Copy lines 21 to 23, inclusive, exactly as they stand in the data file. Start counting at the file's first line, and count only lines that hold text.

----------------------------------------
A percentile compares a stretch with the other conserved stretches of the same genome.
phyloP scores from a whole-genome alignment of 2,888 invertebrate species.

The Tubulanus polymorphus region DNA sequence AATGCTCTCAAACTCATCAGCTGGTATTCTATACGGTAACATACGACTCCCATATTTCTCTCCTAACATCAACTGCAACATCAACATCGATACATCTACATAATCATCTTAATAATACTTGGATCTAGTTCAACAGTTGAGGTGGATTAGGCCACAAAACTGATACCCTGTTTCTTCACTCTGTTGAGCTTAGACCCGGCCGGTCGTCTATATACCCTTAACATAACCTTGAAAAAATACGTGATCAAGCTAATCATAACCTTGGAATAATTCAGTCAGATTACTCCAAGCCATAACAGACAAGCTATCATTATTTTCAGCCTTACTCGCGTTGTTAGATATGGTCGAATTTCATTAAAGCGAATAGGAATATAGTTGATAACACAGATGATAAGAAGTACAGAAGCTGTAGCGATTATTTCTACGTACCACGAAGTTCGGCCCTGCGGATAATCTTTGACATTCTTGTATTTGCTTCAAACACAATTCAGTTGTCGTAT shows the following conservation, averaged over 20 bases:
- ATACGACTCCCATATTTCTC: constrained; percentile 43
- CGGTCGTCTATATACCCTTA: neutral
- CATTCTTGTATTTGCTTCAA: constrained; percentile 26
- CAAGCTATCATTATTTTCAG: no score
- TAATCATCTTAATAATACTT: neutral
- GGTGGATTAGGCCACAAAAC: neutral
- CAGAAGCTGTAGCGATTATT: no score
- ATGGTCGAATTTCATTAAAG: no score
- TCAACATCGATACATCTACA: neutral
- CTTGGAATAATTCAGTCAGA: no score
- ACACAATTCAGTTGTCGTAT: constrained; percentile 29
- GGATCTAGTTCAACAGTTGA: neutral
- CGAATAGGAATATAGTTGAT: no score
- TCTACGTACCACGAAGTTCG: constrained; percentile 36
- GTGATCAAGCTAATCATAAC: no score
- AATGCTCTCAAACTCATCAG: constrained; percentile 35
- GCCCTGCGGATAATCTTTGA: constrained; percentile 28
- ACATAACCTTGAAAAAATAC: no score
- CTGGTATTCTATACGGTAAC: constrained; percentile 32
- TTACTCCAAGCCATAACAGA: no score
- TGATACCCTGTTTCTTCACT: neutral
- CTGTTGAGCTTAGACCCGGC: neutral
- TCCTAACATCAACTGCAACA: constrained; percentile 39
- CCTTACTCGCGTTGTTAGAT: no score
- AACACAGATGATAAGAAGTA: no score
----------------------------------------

- ACATAACCTTGAAAAAATAC: no score
- CTGGTATTCTATACGGTAAC: constrained; percentile 32
- TTACTCCAAGCCATAACAGA: no score